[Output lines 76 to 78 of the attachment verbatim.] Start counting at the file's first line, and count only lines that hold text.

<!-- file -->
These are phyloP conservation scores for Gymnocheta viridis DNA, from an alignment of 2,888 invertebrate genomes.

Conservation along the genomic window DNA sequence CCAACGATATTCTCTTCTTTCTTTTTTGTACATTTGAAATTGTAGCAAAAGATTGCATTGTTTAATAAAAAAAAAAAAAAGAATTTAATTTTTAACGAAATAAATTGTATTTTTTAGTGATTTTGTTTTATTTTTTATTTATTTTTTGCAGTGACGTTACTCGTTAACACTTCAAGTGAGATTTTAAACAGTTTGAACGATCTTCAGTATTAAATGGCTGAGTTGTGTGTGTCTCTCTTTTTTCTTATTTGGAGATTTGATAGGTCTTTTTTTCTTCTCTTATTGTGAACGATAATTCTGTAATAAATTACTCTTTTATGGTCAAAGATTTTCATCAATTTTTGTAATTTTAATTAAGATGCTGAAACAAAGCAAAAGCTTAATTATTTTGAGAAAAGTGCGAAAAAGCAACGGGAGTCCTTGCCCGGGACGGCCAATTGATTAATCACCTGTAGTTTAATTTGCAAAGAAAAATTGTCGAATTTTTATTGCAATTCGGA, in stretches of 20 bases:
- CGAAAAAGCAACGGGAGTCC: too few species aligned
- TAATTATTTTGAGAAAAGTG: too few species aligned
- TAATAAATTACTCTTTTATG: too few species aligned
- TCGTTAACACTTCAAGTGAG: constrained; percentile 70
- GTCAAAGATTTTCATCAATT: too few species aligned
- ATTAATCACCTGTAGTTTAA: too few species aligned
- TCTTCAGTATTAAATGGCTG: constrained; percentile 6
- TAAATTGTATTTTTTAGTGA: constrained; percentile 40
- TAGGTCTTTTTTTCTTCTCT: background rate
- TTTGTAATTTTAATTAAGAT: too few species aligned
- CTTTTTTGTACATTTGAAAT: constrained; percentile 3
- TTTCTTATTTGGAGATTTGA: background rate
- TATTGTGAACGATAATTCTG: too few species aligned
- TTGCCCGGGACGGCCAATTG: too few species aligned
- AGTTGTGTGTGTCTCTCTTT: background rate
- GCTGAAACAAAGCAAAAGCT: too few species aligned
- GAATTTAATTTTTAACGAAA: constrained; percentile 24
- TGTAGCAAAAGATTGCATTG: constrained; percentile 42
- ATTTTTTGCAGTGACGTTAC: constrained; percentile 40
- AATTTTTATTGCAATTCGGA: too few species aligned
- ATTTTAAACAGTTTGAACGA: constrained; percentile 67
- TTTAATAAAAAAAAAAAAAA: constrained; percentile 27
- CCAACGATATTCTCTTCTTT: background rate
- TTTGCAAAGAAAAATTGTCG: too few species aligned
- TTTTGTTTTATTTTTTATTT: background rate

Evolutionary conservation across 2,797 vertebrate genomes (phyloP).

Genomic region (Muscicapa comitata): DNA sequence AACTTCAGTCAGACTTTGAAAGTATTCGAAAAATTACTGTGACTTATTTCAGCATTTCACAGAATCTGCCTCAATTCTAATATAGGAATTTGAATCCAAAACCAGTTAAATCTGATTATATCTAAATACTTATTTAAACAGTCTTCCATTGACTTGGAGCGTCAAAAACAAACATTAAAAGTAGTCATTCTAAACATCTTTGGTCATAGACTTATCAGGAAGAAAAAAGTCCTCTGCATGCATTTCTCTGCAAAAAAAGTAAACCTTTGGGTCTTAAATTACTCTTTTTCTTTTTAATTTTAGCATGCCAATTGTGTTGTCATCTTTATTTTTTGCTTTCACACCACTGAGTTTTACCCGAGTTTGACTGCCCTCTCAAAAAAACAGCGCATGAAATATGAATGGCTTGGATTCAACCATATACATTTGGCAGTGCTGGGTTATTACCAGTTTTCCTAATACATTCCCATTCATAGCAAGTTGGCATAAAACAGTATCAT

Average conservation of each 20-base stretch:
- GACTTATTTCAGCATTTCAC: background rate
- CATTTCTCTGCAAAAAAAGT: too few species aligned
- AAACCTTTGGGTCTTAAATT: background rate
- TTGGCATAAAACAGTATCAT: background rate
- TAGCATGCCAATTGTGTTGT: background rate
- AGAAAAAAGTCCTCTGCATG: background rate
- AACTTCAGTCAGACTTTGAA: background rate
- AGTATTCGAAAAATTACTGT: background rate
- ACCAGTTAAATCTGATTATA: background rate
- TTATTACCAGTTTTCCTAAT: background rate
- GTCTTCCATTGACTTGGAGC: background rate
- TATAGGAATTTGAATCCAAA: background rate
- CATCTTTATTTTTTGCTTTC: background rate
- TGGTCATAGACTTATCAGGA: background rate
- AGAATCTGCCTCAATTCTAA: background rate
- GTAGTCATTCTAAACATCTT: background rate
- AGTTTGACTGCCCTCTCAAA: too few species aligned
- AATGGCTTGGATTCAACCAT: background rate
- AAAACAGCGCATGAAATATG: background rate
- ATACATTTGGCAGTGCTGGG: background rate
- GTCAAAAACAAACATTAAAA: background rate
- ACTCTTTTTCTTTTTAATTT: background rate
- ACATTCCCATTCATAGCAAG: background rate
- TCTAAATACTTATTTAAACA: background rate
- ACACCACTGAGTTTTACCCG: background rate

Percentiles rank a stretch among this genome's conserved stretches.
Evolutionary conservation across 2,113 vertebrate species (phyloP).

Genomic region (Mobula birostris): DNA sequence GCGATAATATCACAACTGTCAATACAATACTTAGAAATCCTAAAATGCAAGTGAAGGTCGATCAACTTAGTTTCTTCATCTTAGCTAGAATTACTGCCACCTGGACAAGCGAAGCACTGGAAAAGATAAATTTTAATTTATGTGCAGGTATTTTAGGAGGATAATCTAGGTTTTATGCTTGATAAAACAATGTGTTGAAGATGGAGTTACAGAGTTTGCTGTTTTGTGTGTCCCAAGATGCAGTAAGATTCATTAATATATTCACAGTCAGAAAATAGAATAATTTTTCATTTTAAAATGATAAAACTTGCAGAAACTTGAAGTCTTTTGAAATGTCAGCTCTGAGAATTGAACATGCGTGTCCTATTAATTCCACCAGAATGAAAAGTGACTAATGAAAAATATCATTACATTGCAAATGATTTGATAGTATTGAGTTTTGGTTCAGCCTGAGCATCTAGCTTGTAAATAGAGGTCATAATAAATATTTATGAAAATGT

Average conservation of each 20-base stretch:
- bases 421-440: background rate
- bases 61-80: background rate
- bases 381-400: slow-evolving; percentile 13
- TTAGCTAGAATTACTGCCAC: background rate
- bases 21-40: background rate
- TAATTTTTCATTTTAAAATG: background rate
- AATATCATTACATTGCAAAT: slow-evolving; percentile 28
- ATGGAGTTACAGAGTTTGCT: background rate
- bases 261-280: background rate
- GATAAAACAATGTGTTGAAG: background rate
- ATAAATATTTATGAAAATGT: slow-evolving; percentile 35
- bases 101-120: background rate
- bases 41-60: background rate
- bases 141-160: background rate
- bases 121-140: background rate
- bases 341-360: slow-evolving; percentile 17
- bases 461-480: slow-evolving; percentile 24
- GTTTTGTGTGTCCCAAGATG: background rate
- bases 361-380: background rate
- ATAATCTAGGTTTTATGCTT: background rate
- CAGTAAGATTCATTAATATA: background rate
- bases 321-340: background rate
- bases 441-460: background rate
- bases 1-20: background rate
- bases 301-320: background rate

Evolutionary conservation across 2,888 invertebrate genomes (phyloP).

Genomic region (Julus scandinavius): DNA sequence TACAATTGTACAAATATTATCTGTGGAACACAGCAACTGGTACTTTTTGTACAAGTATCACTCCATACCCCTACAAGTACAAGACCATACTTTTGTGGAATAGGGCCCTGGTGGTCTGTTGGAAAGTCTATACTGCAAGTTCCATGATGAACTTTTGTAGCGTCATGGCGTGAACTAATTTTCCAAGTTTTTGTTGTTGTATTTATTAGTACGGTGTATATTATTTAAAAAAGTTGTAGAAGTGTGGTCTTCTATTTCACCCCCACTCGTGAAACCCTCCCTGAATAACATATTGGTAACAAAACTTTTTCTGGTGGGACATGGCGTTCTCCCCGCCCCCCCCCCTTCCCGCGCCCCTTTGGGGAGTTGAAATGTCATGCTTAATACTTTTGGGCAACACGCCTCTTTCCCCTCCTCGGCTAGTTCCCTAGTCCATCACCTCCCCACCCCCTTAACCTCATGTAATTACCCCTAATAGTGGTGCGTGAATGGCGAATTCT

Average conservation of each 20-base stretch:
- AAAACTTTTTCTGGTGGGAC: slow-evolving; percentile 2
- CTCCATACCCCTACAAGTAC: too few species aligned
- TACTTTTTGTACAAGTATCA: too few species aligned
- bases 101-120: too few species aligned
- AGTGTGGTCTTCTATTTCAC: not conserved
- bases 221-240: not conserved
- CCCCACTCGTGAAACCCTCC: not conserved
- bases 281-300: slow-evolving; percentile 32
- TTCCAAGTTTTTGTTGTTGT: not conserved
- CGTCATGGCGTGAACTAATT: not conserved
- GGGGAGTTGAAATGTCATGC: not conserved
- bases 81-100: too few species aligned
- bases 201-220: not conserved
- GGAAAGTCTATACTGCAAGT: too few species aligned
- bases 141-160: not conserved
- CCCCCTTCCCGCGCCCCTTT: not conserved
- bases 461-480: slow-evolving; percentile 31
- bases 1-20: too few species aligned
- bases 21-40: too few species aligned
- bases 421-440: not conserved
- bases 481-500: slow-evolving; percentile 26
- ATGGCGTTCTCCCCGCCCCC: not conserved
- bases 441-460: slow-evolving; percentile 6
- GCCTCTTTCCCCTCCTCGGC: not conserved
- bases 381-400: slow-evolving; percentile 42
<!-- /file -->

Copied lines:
- bases 461-480: slow-evolving; percentile 24
- GTTTTGTGTGTCCCAAGATG: background rate
- bases 361-380: background rate